News / Africa

Egyptians Fear Violent Anti-Government Crackdown

A protester runs for cover during clashes with Egyptian riot police near Tahrir Square in Cairo, Egypt, Monday, Nov. 21, 2011. Security forces fired tear gas and clashed Monday with several thousand protesters in Cairo's Tahrir Square in the third straigh
A protester runs for cover during clashes with Egyptian riot police near Tahrir Square in Cairo, Egypt, Monday, Nov. 21, 2011. Security forces fired tear gas and clashed Monday with several thousand protesters in Cairo's Tahrir Square in the third straigh

Multimedia

Audio
  • Clottey interview with Howayda Mostafa, a professor of mass communication at the University of Cairo

Peter Clottey

In Egypt, a scholar says anti-government protesters will continue expressing their dissatisfaction with the ruling Military Council until its leadership hands over power to a civilian transitional authority.

Howayda Mostafa, a professor of mass communication at the University of Cairo, says many Egyptians seem to have lost faith in the military and are demanding an immediate transfer of power ahead of next week’s parliamentary election.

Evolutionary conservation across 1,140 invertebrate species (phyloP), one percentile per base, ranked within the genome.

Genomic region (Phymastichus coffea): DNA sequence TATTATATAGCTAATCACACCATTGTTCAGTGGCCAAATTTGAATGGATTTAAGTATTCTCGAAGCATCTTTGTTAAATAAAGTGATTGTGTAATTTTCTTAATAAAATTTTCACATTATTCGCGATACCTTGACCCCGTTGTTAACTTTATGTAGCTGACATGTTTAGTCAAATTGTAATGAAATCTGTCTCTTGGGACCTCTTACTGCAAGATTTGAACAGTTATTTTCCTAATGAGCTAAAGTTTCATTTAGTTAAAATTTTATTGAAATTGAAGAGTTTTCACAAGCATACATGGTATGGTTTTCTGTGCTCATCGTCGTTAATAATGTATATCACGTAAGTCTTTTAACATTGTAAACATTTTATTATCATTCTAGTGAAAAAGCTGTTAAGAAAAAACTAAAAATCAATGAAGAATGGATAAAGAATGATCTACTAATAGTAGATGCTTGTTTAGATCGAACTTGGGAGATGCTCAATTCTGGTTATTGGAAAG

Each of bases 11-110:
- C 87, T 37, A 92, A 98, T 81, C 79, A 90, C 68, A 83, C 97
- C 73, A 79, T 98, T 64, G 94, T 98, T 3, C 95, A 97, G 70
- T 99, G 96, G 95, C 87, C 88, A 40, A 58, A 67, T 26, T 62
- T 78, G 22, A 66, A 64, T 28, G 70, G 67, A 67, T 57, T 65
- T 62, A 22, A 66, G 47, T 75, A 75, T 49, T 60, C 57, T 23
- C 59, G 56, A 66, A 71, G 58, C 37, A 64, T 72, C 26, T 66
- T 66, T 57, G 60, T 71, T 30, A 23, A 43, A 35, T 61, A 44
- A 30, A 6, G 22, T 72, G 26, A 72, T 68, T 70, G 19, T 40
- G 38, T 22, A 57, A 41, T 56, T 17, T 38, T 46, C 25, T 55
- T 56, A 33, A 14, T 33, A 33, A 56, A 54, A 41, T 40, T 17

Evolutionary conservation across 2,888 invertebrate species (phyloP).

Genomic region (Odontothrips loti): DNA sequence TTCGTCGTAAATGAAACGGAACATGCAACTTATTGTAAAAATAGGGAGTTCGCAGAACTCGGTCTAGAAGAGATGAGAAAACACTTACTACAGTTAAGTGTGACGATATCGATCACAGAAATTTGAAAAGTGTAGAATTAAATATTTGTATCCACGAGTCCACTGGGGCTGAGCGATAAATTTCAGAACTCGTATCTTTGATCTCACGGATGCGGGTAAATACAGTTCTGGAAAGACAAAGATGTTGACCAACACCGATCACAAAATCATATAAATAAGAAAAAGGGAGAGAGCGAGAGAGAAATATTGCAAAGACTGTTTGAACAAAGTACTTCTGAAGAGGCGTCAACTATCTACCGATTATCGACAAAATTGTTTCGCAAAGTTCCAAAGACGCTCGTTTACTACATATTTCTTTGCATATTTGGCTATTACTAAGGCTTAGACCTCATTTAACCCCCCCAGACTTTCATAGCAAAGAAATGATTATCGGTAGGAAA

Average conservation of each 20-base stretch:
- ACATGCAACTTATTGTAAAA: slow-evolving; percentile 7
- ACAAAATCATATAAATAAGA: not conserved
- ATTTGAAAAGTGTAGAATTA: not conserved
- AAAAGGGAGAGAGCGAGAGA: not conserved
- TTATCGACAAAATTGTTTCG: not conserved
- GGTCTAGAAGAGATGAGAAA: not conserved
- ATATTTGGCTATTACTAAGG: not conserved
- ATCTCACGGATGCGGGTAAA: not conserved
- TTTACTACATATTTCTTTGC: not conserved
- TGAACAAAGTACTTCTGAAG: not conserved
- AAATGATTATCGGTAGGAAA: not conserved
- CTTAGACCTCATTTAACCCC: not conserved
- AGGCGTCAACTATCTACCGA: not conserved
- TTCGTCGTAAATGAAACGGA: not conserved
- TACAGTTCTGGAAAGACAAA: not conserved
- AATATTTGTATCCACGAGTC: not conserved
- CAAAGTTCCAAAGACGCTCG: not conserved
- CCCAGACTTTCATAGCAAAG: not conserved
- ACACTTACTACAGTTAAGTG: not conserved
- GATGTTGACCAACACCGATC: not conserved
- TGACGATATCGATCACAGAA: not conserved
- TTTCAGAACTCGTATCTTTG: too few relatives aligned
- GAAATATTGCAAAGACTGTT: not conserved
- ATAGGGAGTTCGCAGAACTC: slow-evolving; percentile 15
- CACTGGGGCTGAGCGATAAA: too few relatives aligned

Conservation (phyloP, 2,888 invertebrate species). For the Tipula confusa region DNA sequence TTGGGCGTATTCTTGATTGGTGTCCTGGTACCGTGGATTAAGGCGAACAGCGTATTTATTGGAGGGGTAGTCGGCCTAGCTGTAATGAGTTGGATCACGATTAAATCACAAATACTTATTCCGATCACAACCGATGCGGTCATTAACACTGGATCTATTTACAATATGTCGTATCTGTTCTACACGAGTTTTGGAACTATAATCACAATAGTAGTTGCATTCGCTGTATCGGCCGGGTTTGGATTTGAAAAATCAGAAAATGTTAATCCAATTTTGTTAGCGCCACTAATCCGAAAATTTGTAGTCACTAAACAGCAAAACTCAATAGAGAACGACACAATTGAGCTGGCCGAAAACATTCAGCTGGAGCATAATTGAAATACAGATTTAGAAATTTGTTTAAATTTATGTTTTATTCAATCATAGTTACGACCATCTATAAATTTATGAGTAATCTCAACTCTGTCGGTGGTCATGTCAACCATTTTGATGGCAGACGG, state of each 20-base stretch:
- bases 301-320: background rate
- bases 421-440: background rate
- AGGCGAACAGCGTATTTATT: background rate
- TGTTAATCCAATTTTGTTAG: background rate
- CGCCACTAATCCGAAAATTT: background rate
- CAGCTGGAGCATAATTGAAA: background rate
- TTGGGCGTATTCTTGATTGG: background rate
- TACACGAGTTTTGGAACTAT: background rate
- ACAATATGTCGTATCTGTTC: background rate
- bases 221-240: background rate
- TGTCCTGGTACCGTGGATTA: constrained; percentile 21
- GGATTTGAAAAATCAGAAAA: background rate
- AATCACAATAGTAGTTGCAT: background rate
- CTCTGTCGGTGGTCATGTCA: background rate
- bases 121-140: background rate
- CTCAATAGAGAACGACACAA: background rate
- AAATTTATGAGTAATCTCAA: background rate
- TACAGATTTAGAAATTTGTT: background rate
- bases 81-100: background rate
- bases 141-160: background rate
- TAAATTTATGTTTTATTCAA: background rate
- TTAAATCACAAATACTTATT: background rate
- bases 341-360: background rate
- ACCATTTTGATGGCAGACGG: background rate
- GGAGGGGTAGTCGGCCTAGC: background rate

“Many people are very afraid of [violence]. Even today, the streets [are] quite empty; only in Tahrir Square is very crowded. But, in other places, people are very afraid of this situation,” said Mostafa.

Her comments came after the cabinet submitted its resignation to the military council following days of deadly clashes between police and pro-democracy protesters.

Mostafa says the anti-government protesters do not have confidence in the ruling body.

“This is the problem because before, many people thought the military is the only power that can protect the people. Now the problem is …people don’t trust them anymore,” said Mostafa. “They [anti-government protesters] want them [the military] to give the power to a civilian government.”

She said the pro-democracy protesters suggest that the military does not want to hand over power to civilians, despite the upcoming parliamentary election.

“They think the Military Council doesn’t want to leave power because they didn’t give a determined date for the transition of power. Even for the presidential election, they didn’t give or determine any time or date,” said Mostafa.

She also said protesters say the military is working to protect is influence in any future government.

“The prime minister launched a new constitutional document which includes many articles [protecting] military power,” said Mostafa. “They [military] want to ensure that nobody can, for example, discuss the budget of the military forces. The protesters see many other articles [in the constitution] as the military wanting to have more power.”